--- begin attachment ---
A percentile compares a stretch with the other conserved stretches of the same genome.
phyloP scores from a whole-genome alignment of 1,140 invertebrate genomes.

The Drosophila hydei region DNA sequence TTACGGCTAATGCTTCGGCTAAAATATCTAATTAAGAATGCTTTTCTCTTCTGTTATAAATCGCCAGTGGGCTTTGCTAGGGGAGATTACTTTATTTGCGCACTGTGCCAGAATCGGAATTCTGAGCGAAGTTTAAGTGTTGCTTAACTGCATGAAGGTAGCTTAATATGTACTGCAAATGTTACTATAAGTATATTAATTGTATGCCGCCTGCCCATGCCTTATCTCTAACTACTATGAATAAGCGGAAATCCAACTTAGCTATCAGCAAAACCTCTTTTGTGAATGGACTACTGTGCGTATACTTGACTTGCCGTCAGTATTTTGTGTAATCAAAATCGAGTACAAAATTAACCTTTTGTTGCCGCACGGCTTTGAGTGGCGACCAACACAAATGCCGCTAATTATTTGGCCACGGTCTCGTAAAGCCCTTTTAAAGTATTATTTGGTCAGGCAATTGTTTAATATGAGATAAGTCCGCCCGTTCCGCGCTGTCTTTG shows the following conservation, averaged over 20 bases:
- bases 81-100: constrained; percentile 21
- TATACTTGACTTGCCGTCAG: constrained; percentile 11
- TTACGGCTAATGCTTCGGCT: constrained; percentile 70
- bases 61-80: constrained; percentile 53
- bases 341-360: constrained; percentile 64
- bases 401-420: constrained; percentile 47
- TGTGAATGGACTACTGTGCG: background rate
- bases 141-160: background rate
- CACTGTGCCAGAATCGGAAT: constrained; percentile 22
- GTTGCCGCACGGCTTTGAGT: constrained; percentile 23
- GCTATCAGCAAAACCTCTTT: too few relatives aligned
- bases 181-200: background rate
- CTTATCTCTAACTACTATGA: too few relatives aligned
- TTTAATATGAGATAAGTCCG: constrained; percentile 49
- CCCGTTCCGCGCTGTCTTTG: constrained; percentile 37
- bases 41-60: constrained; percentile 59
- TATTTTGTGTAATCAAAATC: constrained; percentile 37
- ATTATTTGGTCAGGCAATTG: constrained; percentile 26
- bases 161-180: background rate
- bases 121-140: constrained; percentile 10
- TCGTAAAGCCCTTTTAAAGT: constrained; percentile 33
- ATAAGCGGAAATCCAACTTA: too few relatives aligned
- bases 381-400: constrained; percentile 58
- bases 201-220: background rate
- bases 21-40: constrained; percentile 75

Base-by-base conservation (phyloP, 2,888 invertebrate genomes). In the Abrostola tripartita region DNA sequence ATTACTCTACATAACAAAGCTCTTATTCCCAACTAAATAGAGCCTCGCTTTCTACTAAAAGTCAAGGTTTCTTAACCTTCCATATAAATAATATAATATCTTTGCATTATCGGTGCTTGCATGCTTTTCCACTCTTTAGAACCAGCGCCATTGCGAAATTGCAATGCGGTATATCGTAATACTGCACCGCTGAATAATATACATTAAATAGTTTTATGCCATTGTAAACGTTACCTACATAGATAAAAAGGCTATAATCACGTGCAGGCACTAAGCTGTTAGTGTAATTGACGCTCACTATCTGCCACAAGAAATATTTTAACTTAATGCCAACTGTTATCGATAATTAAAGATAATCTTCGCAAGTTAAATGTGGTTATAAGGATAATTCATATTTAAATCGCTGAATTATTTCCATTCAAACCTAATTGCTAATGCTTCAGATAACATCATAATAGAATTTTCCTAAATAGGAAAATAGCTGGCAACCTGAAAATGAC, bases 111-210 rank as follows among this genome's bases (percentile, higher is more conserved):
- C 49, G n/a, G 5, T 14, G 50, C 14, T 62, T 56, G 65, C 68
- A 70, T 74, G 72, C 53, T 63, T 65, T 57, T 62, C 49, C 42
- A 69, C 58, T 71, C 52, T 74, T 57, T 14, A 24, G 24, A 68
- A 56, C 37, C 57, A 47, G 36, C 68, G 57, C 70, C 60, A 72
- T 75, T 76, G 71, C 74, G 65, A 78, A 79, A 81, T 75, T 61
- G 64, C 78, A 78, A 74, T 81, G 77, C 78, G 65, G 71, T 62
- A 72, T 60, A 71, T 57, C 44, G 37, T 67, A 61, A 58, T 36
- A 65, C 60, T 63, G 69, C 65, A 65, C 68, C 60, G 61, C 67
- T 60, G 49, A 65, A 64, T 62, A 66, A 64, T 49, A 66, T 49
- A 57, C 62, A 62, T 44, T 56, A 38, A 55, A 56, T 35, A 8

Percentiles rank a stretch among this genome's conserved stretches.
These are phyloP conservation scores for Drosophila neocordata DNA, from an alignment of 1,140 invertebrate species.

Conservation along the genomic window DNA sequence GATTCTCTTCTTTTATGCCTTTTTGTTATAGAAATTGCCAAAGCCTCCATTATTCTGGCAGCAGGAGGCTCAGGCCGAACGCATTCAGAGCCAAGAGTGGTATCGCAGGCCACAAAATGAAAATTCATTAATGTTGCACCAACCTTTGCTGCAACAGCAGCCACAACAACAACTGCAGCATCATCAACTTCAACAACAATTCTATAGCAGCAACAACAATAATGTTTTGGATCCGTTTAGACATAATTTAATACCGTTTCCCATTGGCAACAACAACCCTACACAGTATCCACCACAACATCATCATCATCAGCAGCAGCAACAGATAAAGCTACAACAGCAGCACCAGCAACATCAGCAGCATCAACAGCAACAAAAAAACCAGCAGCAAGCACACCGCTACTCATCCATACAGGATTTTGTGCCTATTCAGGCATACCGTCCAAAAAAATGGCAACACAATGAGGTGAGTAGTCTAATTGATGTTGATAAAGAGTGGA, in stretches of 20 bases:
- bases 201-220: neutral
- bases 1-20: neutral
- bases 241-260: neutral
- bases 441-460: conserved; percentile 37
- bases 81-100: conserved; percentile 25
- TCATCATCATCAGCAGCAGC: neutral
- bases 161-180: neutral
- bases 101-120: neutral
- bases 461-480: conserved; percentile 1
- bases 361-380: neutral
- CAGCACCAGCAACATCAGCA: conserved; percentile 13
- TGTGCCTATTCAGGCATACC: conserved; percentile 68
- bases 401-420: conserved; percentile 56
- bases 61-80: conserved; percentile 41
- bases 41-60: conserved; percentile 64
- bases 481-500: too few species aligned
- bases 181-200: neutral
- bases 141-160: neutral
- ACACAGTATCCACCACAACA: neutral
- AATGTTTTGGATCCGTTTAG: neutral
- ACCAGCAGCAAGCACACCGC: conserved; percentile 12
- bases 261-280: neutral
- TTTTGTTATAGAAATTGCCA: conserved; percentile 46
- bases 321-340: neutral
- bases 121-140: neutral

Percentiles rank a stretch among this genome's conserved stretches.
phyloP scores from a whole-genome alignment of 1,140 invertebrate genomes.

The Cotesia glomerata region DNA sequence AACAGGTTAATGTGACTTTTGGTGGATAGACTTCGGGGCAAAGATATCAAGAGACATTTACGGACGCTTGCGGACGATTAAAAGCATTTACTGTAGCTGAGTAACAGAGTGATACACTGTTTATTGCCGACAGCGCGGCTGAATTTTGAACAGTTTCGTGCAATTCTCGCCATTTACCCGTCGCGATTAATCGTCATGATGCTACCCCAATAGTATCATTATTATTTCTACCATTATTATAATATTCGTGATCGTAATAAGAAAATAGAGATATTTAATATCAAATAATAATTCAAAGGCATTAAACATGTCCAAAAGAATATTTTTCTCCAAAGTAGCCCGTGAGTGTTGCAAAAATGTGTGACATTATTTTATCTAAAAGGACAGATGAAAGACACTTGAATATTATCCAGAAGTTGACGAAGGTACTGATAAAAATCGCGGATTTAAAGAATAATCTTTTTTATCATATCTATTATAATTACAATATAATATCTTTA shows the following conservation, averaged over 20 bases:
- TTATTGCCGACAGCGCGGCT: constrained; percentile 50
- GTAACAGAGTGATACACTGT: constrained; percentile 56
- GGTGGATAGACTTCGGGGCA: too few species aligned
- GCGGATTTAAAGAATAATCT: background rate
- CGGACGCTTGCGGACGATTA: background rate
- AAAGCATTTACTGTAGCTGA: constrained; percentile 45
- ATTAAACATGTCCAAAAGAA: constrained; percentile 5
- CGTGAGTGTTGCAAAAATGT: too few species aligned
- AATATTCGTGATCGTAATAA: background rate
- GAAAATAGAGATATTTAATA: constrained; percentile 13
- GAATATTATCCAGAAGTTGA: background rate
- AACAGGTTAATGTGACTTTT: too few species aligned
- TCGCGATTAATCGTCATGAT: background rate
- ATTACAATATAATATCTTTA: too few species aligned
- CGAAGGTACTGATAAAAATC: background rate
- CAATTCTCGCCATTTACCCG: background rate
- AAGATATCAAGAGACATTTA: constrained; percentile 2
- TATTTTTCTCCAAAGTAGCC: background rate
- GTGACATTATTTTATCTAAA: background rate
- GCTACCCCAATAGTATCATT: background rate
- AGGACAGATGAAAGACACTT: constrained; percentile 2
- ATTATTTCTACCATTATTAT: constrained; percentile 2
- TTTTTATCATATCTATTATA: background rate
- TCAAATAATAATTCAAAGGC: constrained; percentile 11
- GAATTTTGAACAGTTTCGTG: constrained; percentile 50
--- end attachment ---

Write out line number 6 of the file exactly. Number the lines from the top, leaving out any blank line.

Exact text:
- TTACGGCTAATGCTTCGGCT: constrained; percentile 70